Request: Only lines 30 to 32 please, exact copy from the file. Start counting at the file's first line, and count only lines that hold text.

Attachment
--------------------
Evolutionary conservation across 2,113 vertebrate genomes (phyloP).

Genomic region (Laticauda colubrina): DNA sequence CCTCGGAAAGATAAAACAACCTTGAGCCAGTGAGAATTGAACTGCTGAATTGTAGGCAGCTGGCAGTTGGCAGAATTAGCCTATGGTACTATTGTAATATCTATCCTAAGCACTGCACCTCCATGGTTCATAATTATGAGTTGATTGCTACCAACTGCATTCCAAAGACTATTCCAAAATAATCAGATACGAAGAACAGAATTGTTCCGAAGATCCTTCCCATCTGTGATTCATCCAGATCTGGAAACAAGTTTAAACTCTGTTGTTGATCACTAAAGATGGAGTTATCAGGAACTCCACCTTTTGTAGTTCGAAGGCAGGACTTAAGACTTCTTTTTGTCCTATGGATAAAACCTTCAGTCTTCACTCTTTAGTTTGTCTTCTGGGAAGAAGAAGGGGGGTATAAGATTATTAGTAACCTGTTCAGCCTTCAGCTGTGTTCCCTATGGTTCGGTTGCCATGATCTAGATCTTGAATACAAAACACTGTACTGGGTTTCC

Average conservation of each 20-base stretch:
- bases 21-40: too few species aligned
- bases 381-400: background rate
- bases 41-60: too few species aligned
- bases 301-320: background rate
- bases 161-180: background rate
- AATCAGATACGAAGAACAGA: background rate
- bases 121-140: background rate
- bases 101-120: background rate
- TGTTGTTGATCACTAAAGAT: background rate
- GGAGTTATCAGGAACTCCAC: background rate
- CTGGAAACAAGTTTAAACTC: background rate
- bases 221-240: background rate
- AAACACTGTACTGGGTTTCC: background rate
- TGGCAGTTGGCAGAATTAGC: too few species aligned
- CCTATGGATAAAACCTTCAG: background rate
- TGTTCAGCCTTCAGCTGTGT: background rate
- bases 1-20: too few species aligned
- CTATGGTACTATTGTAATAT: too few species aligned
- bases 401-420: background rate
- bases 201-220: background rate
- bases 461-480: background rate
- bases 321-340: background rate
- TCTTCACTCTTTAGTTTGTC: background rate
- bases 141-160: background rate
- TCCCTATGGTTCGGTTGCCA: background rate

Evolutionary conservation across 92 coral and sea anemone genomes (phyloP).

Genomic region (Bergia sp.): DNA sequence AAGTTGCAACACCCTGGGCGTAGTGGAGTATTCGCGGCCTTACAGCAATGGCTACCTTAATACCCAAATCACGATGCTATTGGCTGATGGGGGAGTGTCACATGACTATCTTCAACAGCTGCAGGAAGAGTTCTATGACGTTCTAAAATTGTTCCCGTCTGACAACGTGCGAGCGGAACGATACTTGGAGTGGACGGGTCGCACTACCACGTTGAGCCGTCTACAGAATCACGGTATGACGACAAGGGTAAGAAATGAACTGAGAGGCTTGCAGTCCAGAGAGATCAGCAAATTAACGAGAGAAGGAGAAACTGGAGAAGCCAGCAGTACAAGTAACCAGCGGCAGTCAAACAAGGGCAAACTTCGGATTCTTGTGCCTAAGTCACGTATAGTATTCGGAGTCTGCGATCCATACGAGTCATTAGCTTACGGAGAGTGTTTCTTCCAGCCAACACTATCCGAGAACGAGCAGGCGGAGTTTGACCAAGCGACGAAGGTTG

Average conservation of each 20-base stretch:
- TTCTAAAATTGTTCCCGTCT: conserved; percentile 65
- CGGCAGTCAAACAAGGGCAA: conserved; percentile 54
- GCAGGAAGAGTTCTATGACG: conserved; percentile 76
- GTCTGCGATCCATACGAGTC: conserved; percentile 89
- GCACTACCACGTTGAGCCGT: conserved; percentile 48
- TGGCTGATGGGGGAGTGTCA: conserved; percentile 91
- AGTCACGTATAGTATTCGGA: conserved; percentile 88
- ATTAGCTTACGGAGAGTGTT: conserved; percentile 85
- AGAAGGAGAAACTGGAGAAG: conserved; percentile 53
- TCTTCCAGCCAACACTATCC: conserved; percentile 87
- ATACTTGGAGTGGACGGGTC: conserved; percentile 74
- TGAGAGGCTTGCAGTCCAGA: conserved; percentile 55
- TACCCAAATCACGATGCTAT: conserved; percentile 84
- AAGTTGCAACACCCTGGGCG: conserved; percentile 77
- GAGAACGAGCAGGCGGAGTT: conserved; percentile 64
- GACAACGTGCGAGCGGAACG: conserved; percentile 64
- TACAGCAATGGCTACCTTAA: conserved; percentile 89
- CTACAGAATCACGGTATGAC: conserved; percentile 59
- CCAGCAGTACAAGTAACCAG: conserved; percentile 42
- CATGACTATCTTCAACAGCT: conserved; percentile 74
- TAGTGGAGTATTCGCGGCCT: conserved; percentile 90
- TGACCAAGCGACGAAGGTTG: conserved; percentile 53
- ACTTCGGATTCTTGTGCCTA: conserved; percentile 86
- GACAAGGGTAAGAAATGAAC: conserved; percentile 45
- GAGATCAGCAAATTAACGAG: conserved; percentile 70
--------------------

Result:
Genomic region (Bergia sp.): DNA sequence AAGTTGCAACACCCTGGGCGTAGTGGAGTATTCGCGGCCTTACAGCAATGGCTACCTTAATACCCAAATCACGATGCTATTGGCTGATGGGGGAGTGTCACATGACTATCTTCAACAGCTGCAGGAAGAGTTCTATGACGTTCTAAAATTGTTCCCGTCTGACAACGTGCGAGCGGAACGATACTTGGAGTGGACGGGTCGCACTACCACGTTGAGCCGTCTACAGAATCACGGTATGACGACAAGGGTAAGAAATGAACTGAGAGGCTTGCAGTCCAGAGAGATCAGCAAATTAACGAGAGAAGGAGAAACTGGAGAAGCCAGCAGTACAAGTAACCAGCGGCAGTCAAACAAGGGCAAACTTCGGATTCTTGTGCCTAAGTCACGTATAGTATTCGGAGTCTGCGATCCATACGAGTCATTAGCTTACGGAGAGTGTTTCTTCCAGCCAACACTATCCGAGAACGAGCAGGCGGAGTTTGACCAAGCGACGAAGGTTG

Average conservation of each 20-base stretch:
- TTCTAAAATTGTTCCCGTCT: conserved; percentile 65